As a result, a solution of (P1) can be obtained by employing the alternating optimization framework and the overall process is given in Algorithm 1. In this algorithm, (P1.1) and (P1.2) are iteratively solved by fixing and , , respectively. To be specific, at the th iteration, Algorithm 1 first successively solves (P1.1A) for given based on the CCCP until the objective value converges. Note that we denote the solution obtained at the th iteration of the CCCP method as . Then, a solution of (P1.2) is computed for given , and this procedure is repeated until convergence.
Now, we verify the convergence of Algorithm 1. Let us define and as the objective value from the CCCP for (P1.1) and the optimal value of (P1.2) at the th iteration, respectively. Then, it is obvious that since the CCCP algorithm monotonically increases the objective value of (P1.1A) with respect to the iteration index . Also, due to the fact that is the global optimal value of (P1.2) for given and , it follows .
As a result, we have
which implies that is nondecreasing with respect to the iteration index . Because the minimum throughput is upperbounded by a certain value, Algorithm 1 is guaranteed to converge. It is worth noting that the solutions at each iteration of Algorithm 1 are given by the local optimum and the global optimum for (P1.1) and (P1.2), respectively. For this reason, Algorithm 1 always yields at least a local optimal point for (P1).
IiiC Trajectory Initialization
In this subsection, we present a simple initialization method for Algorithm 1. Although the time resource allocation satisfying (9) and (9) can be initialized without problems, it is not easy to determine the feasible initial trajectory due to the complicated constraints in (9) and (9). Thus, we apply the circular path scheme in [9] to our scenario whose center and radius on xyplane are respectively set to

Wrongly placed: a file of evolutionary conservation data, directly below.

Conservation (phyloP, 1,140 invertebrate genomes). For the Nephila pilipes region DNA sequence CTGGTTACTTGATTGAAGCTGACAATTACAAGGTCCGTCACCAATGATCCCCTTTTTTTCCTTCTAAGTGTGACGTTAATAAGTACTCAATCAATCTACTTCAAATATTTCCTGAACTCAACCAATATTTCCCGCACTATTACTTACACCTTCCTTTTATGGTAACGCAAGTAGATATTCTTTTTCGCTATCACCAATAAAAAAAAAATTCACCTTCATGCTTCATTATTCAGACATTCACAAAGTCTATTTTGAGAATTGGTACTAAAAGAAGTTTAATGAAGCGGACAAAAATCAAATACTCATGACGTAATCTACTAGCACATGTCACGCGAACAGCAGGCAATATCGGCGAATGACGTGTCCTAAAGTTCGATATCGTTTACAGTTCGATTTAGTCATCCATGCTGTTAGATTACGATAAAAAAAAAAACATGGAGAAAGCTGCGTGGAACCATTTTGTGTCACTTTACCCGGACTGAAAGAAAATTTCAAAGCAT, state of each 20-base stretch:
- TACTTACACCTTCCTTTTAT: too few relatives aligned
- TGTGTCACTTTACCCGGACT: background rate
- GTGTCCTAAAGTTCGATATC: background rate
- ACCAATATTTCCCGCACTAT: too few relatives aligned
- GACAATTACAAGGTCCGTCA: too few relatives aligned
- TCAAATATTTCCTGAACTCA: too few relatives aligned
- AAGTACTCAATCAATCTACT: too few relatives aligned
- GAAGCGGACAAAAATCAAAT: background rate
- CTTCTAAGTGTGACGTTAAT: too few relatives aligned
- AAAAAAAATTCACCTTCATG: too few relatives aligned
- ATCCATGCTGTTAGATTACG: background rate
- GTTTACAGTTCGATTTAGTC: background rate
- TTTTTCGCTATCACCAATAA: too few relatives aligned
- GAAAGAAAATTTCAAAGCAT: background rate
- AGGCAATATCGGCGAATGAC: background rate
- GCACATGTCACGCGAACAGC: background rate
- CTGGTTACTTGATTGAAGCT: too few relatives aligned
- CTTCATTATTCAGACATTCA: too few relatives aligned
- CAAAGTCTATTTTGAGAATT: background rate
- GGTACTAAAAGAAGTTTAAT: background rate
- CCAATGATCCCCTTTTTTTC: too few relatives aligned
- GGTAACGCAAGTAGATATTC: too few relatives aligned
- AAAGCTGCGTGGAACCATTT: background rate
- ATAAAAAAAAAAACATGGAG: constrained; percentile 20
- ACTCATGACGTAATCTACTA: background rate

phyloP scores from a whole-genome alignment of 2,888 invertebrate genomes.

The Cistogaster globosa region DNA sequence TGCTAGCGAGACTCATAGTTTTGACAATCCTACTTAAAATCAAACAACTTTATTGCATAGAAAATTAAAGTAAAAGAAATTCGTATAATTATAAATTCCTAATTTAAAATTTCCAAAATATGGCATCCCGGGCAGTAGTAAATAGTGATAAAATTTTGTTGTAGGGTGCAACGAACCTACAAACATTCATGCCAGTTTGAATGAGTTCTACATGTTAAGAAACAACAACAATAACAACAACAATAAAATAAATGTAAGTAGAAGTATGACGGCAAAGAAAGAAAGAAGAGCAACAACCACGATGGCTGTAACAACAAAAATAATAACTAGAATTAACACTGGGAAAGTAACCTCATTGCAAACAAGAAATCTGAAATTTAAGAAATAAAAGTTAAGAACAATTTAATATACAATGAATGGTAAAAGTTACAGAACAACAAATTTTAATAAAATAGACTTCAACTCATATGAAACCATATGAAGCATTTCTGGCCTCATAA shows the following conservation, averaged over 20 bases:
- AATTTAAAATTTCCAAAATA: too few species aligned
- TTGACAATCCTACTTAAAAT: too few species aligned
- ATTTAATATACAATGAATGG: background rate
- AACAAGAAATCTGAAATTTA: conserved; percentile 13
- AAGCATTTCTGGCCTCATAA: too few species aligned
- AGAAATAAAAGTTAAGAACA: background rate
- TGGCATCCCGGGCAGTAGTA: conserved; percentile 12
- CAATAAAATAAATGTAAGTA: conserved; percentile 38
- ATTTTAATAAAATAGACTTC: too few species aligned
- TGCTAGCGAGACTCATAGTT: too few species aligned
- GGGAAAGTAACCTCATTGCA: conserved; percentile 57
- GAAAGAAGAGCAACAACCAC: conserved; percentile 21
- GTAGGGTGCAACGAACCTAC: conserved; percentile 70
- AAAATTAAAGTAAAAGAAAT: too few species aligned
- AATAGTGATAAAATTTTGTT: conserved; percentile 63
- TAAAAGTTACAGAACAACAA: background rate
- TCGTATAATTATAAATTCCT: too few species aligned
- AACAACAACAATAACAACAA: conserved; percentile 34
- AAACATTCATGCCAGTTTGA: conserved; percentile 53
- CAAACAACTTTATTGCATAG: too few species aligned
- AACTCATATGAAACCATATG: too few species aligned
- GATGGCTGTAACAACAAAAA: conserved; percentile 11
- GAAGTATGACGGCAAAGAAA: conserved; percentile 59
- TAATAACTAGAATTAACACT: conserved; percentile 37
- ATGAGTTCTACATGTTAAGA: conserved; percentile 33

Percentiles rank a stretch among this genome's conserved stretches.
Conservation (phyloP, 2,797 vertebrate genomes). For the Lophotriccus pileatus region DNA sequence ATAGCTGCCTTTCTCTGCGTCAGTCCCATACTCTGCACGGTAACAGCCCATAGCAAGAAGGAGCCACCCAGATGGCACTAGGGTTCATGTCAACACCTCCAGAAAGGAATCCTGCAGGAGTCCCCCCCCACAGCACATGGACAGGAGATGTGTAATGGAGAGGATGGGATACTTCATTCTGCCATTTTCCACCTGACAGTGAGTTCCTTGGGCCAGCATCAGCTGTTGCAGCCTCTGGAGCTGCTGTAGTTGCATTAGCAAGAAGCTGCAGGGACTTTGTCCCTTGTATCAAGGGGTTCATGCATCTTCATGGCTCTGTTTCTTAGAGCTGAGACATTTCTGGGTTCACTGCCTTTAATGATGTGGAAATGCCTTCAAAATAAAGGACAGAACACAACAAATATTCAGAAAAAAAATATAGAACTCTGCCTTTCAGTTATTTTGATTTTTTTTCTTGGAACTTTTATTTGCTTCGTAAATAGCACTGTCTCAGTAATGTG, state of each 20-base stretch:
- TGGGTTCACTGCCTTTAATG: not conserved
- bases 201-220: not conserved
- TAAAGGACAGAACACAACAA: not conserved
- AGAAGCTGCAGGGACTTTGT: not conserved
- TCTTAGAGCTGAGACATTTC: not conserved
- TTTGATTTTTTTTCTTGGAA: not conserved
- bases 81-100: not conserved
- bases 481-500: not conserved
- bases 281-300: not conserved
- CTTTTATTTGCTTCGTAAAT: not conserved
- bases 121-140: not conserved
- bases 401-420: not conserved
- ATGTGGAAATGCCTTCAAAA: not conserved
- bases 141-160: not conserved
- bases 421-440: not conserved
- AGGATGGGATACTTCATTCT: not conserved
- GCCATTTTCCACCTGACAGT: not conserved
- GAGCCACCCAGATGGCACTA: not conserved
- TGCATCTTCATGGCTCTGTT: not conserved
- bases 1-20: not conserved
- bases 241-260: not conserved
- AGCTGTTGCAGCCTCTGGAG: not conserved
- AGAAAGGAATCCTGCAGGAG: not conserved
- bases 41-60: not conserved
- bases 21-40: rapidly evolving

where represents the centroid of the GTs, and and indicate the mean distance between and the GTs and the maximum allowable radius of the path with given speed constraint , respectively. Thereby, the initial UAV trajectory becomes
(25) 
Note that for Algorithm 1, the time resource allocation should also be initialized. The details will be discussed in Section V.
Iv Proposed Solution for Separated UAV WPCN
In this section, we present an efficient algorithm for (P2) based on the alternating optimization. Similar to the integrated UAV WPCN, we first finds a solution for the trajectories and and the uplink power for given , and then computes for fixed , , and . The details are described in the following subsections.
Iva Joint Trajectories and Uplink Power Optimization
In this subsection, we optimize , , and with given . In this case, (P2) can be simplified as
To solve the nonconvex problem (IVA), similar to (P1.1), we introduce new auxiliary variables and such that and for and .
Then, problem (IVA) can be reformulated as
The equivalence between problem (IVA) and (P2.1) can be easily verified by a similar approach in Lemma 1 since we have and at the optimal point of (P2.1).
As in (P1.1), we can check that (P2.1) with the nonconvex constraints (IVA) and (IVA) is the difference of convex problem which can be handled by the CCCP method [28]. Thus, at each iteration of the CCCP algorithm, we address the following approximated convex problem as
where the approximations in (IVA) and (IVA) are obtained from (19) and (20), respectively. Therefore, we can compute a local optimal solution for (P2.1) by iteratively solving (P2.1A) with